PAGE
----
In the camps, the religious spirit of the people was quite noticeable. They would sing religious hymns for hours every night. There were priests and others ministering to their pastoral needs. In fact, one of the things we brought with us were vestments to give them because some of the priests didn’t even have vestments for the celebration of the Eucharist.
From there, we went back to the nunciature where we had dinner with a number of leaders of the community. Among them were Dr. Edmond Mulet, who is the new head of the UN delegation there.
Of course even before the earthquake, the UN had a very large presence in Haiti. They were working in many different areas to try and help the country before but they lost 91 of their people. Dr. Mulet was sent to begin rebuilding their presence in the country.
It was quite interesting to listen to some of his thoughts and concerns and I was pleased to learn we have some mutual friends in Guatemala, Victor Menendez and Alvaro Arzú and others.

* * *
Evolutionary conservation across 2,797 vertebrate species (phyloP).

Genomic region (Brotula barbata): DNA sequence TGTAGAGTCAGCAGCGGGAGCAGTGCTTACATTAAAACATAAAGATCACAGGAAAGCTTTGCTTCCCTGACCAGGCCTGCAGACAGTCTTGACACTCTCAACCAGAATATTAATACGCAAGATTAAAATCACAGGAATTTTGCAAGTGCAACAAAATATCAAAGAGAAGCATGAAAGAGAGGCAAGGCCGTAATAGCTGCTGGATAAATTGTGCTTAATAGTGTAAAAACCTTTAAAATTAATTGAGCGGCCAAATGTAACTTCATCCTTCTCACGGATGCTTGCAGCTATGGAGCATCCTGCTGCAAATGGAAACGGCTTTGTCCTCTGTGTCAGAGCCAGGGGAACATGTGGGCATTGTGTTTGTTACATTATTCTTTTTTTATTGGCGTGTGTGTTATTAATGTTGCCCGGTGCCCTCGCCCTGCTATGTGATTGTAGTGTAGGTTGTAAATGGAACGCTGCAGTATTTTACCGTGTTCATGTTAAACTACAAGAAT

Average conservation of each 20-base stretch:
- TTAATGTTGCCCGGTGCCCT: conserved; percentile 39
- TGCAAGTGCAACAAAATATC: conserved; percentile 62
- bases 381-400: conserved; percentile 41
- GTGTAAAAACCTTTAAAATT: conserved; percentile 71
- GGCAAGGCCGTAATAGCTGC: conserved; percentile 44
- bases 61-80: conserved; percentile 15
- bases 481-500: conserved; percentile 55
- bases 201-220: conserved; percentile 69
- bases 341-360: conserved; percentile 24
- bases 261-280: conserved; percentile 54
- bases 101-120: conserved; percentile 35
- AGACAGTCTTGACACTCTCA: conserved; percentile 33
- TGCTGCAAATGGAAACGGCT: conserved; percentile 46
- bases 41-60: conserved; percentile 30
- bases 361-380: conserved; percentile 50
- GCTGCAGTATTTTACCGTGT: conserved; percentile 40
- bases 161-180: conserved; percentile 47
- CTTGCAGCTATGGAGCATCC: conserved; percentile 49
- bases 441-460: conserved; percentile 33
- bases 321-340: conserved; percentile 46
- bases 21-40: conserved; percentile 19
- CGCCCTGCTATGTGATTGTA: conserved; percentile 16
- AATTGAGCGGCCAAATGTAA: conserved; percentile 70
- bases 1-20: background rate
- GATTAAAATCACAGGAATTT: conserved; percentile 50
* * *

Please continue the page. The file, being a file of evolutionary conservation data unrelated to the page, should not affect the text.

After this meal with the various leaders in the community, we had a long meeting late into the night with the bishops and the nuncio to discuss the next steps and how to coordinate the efforts of the Church.
The following day, Father Small was going to Germany to meet with different Catholic organizations there.
So much needs to be done with the rebuilding of the communities. Part of the question is: Where will those communities be and will people be able to move back to the same neighborhoods? There’s still concern from geologists and others that there could be more seismic activity. One of the faults, we are told, goes right underneath the nunciature. (They have their little tents on the lawn there too.)
I was so impressed with the nuncio, Archbishop Bernardito Cleopas Auza, who is Filipino.
Touring the damage with Archbishop Bernardito Auza
I was so impressed by his ability to deal with the situation. He had been stationed at the Holy See’s delegation to the United Nations in New York as well as Geneva, so he has an understanding of these international organizations, and he speaks perfect English which is helpful in dealing with U.S. organizations, especially the military. I think he is a great support to the bishops of Haiti.
At this time, it’s very challenging not having an archbishop, but the administrator is Bishop Joseph Lafontant, the auxiliary bishop. He has been auxiliary bishop for many years in Port-au-Prince, and is doing an admirable job guiding that diocese through the worst point in its history.